My story has been published in F&SF for the March/April 2019 issue. I’m so happy about that.
An old jazz-playing faun has the chance to get back everything that was taken from him a hundred years ago, if he can take it from his only student. The story has Jazz, Mentoring and Hope as themes. It also asks the question: how do you change your own life?
My two characters, a young college football player who wants to become a jazz musician, and an old faun who just wants to be a part of the world again, struggle and fail and attempt again this massive turn in their lives, together. At one point, one of the characters says, “I feel like I’m this tiny tugboat trying to turn this massive life around.” And that’s one of the questions I wanted to pose–how do you do that? I hope you find these characters as inspiring as I did.
Traditional Arts Apprenticeship Program
I mention an organization I used to work for in my twenties when I was at the University of Missouri-Columbia, the Traditional Arts Apprenticeship Program under the Missouri Folk Arts Program. An example of their work is here–pairing two musicians together, a master and an apprentice, much like Mr. Dance and Eric in the story.
LCRW announced the end of an era. The Anthology that praised the best in Horror and Fantasy published every year has ceased after 21 volumes. Year’s Best Fantasy and Horror collected two genres together, ones that complemented each other. It was good to have the cross-pollination. There’s much sadness in the Fantasy and Horror worlds, yes, but there seems to be glimmers of hope in the Comments section which has turned into a Who’s Who of Fantasy and Horror. In these comments, Ellen Datlow reveals that she has a new publisher for the Horror side of the anthology and Kathryn Cramer, publisher of Year’s Best Fantasy, reveals they have switched publishers. It’s the “narrowly dodged the bullet” reference that Cramer makes that causes me to think that the YBF&H closing might have been a publisher decision to cut costs in the rapidly diminishing American economy* (Ellen Datlow comments below that it was a combination of things, but most importantly it was an agreed-upon decision between the editors and publisher, not a sole publisher decision. My apologies for jumping to conclusions.).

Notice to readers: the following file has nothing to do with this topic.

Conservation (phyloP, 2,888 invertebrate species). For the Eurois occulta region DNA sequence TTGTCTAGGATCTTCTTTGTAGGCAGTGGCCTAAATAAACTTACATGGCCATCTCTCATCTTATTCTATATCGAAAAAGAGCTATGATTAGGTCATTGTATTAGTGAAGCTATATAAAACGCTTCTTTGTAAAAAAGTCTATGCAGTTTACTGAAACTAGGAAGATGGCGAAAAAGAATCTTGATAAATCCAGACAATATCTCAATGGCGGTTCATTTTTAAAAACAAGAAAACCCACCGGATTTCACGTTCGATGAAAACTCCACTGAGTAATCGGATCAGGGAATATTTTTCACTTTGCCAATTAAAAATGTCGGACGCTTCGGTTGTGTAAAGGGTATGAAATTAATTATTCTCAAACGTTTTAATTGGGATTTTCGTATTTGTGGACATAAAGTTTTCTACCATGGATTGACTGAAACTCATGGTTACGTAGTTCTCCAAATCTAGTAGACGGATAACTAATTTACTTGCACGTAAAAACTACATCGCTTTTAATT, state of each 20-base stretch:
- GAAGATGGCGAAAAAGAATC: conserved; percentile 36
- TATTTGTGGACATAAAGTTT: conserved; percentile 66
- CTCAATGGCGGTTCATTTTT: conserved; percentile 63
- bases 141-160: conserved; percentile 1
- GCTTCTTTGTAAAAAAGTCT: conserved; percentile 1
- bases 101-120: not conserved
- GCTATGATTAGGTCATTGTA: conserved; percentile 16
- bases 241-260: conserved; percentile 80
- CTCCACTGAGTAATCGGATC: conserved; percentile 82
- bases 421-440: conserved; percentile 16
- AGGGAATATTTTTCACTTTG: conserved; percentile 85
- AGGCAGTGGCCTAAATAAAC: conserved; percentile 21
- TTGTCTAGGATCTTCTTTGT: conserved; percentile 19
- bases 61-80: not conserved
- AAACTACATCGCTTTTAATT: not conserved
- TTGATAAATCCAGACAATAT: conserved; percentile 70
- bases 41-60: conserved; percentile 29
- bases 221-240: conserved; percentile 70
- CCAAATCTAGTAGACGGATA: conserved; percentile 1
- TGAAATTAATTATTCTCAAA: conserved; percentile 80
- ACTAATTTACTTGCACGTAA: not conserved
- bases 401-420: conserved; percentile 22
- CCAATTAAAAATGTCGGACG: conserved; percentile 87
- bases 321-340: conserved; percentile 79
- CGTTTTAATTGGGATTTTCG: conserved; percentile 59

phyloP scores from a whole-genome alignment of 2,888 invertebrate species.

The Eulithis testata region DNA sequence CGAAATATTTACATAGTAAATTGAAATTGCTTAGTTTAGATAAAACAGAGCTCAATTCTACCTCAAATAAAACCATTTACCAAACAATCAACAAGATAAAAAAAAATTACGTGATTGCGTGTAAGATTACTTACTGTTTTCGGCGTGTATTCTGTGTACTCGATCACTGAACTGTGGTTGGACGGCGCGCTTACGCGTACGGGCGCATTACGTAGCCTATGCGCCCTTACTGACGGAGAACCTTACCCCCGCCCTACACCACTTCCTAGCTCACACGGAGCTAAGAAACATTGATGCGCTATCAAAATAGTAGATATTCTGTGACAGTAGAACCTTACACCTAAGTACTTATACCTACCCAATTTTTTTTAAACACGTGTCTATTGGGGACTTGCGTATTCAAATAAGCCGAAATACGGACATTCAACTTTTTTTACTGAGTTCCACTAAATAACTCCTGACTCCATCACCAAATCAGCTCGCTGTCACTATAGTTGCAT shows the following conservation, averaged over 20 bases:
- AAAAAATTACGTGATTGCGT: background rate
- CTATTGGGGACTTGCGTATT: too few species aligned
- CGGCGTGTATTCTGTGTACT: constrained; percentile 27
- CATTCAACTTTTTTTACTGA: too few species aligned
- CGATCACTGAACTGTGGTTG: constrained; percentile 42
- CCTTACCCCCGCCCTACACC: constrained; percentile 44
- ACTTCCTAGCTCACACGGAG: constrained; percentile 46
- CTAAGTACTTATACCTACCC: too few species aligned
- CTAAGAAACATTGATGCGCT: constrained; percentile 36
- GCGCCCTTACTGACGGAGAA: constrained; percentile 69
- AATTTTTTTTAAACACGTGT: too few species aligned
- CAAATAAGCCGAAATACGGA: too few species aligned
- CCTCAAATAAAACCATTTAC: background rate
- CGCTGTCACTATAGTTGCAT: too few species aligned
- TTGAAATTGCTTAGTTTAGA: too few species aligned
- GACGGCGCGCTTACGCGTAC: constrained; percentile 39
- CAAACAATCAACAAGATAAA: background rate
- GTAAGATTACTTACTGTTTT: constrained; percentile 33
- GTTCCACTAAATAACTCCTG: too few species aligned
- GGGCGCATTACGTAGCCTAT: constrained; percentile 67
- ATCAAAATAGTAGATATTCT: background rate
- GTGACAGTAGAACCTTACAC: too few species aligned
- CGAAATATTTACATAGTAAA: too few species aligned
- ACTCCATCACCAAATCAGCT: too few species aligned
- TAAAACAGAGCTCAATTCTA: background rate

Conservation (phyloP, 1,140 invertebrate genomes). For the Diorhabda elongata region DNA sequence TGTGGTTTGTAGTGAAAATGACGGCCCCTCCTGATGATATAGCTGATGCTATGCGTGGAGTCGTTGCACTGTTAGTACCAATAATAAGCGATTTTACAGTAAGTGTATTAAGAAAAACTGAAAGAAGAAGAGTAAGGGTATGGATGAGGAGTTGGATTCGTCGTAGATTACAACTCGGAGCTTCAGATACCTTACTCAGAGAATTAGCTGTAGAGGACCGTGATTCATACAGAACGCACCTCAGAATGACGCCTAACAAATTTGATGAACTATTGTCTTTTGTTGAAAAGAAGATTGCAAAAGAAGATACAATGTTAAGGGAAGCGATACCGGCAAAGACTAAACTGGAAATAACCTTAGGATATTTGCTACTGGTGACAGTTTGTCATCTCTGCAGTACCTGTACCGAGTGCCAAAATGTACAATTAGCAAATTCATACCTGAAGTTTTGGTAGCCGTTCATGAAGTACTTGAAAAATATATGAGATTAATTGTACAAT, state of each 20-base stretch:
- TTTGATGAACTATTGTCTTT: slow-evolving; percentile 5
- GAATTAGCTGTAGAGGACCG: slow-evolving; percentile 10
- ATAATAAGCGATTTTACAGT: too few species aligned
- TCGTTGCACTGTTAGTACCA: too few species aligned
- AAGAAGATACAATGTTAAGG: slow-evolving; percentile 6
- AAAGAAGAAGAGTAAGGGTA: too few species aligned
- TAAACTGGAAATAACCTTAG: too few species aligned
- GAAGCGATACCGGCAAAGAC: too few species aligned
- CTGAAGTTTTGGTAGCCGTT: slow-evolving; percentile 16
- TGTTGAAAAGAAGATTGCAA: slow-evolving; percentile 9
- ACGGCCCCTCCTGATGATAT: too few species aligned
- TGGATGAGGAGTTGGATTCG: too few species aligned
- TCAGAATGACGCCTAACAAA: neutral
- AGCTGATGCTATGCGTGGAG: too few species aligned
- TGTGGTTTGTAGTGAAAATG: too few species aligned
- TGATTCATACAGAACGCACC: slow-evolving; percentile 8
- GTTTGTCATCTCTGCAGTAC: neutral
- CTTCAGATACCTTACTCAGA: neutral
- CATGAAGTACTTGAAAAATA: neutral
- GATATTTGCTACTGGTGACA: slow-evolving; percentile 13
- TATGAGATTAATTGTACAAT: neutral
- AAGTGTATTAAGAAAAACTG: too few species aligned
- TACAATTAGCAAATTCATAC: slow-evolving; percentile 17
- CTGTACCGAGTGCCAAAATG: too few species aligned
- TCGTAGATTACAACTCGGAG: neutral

Editors and authors alike send condolences in the nearly 100 comments that follow the announcement. The anthology was a huge part of the community–a way to celebrate and honor stories that represented what was happening in that community. Award shows can be fleeting celebrations–anthologies preserve and mark the year. I felt like a family gathering in the comments for a funeral or a wake. I look forward to seeing what new incarnations will arise from these decisions. And if there is a wake for the Anthology, I hope it is a big, raucous one for all the good they have done for the community!
To purchase a copy of the last volume of work, celebrating the best of 2007, follow the links above.